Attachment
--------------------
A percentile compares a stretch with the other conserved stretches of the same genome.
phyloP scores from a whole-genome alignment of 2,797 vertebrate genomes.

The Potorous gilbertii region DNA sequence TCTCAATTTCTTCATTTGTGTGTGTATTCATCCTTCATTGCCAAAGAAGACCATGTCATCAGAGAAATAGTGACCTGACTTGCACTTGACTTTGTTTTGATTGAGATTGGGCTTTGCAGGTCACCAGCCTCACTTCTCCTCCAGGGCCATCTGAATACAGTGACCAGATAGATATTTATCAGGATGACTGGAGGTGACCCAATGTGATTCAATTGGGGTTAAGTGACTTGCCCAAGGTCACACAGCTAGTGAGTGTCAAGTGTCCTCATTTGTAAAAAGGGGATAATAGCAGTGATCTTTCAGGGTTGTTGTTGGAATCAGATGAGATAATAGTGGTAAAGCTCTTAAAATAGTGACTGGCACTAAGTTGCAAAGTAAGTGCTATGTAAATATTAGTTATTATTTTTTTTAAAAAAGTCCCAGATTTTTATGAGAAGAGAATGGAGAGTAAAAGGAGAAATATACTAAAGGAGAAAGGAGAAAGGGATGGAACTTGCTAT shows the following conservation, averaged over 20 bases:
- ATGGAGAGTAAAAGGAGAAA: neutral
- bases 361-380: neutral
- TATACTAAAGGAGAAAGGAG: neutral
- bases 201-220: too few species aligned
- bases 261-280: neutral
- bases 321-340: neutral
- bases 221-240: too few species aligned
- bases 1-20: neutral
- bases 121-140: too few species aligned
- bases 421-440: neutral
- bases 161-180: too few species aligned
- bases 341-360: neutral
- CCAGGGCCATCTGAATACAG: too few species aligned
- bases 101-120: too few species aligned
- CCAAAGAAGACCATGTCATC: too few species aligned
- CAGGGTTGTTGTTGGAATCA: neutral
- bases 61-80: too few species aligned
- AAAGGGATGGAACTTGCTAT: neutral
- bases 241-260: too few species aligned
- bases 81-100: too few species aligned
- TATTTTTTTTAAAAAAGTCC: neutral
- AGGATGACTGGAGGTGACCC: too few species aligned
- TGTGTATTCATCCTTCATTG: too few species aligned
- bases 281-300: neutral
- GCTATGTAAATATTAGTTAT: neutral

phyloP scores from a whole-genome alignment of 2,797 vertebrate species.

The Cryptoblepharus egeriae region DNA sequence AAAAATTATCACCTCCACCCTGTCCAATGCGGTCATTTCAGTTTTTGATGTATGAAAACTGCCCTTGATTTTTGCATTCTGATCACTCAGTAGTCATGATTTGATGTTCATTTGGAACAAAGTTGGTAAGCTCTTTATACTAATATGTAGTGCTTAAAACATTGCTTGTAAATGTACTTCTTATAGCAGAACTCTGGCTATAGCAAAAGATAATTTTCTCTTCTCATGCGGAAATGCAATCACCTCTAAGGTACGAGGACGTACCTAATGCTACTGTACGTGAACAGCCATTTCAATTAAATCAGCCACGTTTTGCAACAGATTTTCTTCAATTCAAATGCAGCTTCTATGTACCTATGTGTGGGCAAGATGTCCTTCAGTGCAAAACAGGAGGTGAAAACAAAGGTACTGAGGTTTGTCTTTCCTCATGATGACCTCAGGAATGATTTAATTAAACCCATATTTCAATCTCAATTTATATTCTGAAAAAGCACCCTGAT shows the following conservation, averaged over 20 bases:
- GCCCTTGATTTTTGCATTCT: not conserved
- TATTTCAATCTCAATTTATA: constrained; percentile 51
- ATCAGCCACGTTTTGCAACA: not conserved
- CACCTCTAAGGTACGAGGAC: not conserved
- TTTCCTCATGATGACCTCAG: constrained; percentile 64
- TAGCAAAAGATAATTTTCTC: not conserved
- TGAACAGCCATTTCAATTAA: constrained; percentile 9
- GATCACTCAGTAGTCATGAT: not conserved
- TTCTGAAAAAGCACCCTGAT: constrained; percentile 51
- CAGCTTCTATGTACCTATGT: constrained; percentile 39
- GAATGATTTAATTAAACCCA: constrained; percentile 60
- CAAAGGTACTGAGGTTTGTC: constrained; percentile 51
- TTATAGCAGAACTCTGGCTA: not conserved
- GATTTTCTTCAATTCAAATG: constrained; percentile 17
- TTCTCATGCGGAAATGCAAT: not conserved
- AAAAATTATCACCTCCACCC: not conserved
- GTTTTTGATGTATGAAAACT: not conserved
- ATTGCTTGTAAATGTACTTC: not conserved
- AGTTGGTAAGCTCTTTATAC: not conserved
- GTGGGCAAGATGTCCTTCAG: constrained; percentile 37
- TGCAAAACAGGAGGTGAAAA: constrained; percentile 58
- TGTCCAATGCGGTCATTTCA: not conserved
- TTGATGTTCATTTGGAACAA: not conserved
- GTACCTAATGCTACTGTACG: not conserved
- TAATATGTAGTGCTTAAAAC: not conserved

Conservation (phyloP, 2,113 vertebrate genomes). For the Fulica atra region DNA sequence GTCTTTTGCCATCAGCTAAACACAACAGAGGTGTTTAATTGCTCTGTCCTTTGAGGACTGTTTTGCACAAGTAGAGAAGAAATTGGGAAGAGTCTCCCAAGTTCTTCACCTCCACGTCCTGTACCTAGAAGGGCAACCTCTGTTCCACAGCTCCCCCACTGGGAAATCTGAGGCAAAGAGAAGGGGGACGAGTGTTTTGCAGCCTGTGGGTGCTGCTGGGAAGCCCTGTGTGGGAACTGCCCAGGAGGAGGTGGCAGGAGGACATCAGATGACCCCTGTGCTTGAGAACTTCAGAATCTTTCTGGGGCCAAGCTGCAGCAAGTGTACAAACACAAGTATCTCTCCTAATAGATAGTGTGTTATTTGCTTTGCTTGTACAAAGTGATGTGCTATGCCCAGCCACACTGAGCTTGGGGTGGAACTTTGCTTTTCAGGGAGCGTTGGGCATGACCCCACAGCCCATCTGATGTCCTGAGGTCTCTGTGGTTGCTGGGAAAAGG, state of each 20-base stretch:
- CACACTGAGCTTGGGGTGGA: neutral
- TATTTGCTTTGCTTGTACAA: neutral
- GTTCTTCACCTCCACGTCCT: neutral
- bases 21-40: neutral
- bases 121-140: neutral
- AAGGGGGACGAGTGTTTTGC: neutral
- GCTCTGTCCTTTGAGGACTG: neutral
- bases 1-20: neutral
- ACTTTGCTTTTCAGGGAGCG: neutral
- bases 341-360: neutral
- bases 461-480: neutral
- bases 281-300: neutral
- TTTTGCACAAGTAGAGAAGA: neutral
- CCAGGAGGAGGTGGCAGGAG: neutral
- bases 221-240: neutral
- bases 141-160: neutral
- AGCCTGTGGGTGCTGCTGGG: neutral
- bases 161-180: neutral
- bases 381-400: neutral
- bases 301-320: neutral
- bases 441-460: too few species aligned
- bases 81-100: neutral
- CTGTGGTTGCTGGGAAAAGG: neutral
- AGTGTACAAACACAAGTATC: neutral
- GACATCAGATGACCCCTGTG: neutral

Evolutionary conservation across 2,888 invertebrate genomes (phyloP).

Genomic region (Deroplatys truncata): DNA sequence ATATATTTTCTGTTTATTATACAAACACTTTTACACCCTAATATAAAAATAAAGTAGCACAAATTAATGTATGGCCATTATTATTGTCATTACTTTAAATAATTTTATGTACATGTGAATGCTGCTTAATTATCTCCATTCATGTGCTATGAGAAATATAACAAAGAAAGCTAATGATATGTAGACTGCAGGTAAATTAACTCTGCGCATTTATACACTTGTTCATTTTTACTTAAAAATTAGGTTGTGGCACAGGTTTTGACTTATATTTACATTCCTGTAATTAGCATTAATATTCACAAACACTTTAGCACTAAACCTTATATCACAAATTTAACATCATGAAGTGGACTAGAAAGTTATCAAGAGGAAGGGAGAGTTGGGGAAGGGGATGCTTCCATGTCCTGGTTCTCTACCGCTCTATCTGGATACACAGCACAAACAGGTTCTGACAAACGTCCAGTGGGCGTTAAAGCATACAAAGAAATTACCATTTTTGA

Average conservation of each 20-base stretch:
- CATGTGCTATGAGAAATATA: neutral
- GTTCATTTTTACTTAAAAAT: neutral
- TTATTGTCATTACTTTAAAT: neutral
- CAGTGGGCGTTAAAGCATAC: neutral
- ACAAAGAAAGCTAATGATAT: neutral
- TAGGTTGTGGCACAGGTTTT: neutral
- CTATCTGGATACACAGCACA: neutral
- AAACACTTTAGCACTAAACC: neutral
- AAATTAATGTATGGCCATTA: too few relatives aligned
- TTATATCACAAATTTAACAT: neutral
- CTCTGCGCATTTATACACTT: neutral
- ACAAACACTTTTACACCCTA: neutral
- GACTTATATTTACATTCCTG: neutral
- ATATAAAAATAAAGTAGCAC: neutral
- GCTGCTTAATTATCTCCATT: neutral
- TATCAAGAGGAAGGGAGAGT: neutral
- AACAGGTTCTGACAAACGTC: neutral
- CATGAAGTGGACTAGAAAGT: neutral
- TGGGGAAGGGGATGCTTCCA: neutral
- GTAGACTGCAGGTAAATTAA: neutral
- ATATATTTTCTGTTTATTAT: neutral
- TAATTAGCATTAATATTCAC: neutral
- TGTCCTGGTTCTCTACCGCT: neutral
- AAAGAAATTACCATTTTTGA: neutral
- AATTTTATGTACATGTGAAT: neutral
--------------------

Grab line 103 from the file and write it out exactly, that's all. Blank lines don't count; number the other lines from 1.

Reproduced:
- TGGGGAAGGGGATGCTTCCA: neutral